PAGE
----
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Low-cost and personal.

Consider gifts that take more time, imagination, and love, than money

Some people don't get serious about Christmas shopping until December 24. Others, like me, started way last summer.

Actually, I started December 26, at the after-Christmas sales. I've already purchased a nutcracker ornament for a relative who collects nutcrackers, at 75 percent off its retail price. (The total was $2.50.) I also purchased some other ornaments at this same discounted rate, making sure that none were dated. (Even I would consider it tacky to give an ornament dated 1992 in 1993). Ornaments make nice gifts and you don't have to worry if they match the receiver's decor.

Speaking of ornaments, if you have relatives who live far away, an easy and inexpensive gift can be made using 14 count plastic canvas and cross stitch. Last year, I cross stitched some small Santa Claus figures on the plastic canvas, but you could use any theme. The edges of the plastic canvas don't have to be finished, so once you've completed the stitching, simply trim around the edges leaving a small tab sticking up at the top. Then thread either a wire hanger or a loop of thread through the tab to finish the ornament. These are light-weight and thin enough to be included with a card and you only have to pay 29 [cents] to ship your handmade present. Fourteen count plastic canvas is only about 50 [cents] per sheet (less on sale) and I made six ornaments last year and only used one-half of the sheet.

The orchard and garden are wonderful sources of low cost, appreciated gifts people can really use. For example, you can make a wreath from dehydrated apple slices. Apples can be gathered from many places, often free of charge. Some farms have neglected apple trees whose fruit is usually destined to rot under their gnarled old limbs. It's usually simple to get permission from the property owner to collect these. Be sure there are no rotten spots on the apples you collect but worm holes, scab, etc. are okay and actually add originality to the finished product.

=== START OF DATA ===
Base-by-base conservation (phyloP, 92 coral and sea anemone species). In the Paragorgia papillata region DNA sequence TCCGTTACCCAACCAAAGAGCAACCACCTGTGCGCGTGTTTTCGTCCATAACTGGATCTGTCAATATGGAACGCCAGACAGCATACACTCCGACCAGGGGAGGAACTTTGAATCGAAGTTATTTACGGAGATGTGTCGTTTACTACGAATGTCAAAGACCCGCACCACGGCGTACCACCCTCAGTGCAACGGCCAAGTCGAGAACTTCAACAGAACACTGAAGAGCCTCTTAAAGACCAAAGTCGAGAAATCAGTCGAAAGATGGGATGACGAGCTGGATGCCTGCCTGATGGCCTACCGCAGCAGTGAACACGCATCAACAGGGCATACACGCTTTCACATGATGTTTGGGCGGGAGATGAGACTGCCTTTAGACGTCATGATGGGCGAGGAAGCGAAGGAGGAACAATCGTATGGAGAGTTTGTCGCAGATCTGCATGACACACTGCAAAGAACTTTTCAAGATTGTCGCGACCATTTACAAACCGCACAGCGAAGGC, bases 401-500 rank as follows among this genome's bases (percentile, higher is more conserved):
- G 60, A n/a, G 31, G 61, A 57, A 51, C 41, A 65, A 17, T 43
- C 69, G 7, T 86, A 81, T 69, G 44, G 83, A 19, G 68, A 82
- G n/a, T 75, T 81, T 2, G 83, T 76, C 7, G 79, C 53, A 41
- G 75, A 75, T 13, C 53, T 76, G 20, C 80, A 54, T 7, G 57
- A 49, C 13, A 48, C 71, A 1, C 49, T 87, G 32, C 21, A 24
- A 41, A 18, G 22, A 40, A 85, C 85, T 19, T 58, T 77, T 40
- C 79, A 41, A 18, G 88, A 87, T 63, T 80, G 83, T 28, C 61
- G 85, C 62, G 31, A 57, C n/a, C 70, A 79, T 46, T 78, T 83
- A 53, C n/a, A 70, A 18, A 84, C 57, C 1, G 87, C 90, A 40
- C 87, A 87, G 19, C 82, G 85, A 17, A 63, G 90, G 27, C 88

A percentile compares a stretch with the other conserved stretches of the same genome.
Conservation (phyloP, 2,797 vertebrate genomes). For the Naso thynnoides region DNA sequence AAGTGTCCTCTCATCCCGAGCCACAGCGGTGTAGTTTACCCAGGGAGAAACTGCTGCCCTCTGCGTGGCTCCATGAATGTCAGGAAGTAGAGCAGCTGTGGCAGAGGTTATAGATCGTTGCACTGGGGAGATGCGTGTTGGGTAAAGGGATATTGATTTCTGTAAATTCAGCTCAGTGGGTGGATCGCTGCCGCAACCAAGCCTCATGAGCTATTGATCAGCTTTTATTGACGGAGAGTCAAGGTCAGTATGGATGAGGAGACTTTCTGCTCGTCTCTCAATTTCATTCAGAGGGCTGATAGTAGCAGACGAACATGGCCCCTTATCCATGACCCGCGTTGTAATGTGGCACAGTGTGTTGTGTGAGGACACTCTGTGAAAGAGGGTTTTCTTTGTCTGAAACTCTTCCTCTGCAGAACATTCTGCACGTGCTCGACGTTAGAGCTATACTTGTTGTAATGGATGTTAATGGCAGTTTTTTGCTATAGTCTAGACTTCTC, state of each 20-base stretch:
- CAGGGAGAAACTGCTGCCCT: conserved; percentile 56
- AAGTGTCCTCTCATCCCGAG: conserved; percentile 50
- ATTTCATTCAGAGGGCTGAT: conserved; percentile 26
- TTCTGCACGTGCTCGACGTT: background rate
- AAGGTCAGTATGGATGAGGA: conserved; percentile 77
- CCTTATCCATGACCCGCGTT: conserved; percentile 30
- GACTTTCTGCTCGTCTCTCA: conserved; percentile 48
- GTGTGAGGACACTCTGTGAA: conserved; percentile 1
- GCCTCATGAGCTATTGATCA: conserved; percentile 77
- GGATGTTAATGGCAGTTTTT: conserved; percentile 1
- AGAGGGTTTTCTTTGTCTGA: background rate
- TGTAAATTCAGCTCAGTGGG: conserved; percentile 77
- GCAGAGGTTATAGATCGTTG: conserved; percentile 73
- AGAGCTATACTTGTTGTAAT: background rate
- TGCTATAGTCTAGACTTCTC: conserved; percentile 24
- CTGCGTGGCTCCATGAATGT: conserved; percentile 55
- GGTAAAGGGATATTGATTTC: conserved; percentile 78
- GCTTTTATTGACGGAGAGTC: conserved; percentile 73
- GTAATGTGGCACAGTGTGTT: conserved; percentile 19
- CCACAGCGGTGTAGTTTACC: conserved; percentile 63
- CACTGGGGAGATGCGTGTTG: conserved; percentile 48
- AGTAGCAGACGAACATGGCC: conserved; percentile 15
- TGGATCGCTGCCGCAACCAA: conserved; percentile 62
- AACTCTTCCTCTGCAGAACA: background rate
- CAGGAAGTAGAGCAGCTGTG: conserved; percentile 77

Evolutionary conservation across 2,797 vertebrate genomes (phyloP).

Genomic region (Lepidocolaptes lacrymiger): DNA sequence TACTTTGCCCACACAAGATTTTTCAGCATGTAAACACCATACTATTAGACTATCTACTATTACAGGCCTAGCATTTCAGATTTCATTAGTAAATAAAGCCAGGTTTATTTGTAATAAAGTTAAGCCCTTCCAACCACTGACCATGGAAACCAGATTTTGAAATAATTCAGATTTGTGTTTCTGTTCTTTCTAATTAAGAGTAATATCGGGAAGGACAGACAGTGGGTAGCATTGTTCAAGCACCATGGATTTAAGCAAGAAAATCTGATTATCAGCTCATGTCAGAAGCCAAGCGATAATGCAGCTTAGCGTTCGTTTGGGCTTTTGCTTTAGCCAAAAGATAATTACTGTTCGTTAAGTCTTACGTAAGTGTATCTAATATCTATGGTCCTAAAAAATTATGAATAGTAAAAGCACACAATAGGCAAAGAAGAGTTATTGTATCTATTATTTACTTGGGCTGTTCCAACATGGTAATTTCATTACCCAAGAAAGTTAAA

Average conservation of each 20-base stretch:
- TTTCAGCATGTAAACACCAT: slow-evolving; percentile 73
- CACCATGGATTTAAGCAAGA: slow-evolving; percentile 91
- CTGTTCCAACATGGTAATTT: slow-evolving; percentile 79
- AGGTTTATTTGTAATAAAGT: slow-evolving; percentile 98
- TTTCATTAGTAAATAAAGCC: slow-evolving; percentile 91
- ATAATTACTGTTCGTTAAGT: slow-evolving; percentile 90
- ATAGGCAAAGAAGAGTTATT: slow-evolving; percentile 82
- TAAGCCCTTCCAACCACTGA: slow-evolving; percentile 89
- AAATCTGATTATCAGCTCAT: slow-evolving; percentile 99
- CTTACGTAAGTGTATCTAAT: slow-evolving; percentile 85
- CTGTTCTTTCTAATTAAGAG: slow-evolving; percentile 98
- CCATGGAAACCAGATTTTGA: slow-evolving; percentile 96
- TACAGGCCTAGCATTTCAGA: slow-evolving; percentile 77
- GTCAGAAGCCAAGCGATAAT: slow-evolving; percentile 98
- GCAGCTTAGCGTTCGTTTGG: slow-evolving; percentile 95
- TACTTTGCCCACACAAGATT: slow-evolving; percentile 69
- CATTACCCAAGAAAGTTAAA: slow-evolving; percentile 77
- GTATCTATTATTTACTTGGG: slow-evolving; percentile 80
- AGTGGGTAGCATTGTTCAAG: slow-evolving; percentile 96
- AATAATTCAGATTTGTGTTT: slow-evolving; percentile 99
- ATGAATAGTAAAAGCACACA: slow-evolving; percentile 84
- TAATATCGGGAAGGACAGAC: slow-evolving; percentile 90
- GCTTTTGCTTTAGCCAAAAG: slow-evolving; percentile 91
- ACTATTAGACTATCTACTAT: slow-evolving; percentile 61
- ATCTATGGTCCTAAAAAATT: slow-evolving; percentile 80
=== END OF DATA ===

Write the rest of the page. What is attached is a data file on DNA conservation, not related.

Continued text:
Simply slice the apples, skin and all, and dry them. You can use an oven, the sun or a food dehydrator. After you've dried the apple slices (they will feel slightly leathery), you can make an attractive wreath by gluing them (a hot glue gun is best, but Elmer's will work) to a cardboard frame. I use the round cardboard that comes in frozen pizza, but any will do. You can cut either a circular or a heart shaped frame from the cardboard to form the basis of your wreath. If you have access to other drying materials such as wheat, statice, strawflowers, etc., these can be added to the wreath as well.

A unique, low-cost bow

To make an interesting and low-cost bow, use lamb's-ear. Its silvery, felt-like texture adds both beauty and a pleasing color contrast to the dried apple slices.

For each bow you will need four large leaves and one small leaf. Harvest leaves that are free of any damage. Using two of the large leaves, form the two bow sides by folding the stem end back till it touches the pointed end, fuzzy side out. Use the two remaining large leaves to form the bow tie ends. All four stem ends should meet at the back. Secure the bow by twisting a recycled bread tie or pipe cleaner around the middle of the "bow," tying all four leaves together. (See Fig. 1). Leave the ends of the bread tie long. Using the small leaf, you can form the "knot" by wrapping the small leaf around the secured section of the bow starting the stem at the back and bringing the tip around the front and back to where the stem started. Use the remainder of the bread tie to secure this "knot." Allow the bow to air dry and then glue it to the wreath. This sounds much more complicated than it really is.

Garlic braids (and their cousins, onions and shallots) are a garden-derived gift that people can either use as decorations in their kitchen or as enhancements in their dishes. Also consider drying herbs, e.g., basil, thyme, oregano, or mint, as well as minced green pepper, onions, garlic, etc., for gifts. These can be given individually or if you have a knack for spice combinations, make your own herb mix similar in idea to the commercial varieties such as Mrs. Dash. These can be given in zip-lock bags or for a special touch, in decorated jars. Save small jars (baby food jars are ideal), after removing the labels, to put the dried herbs in.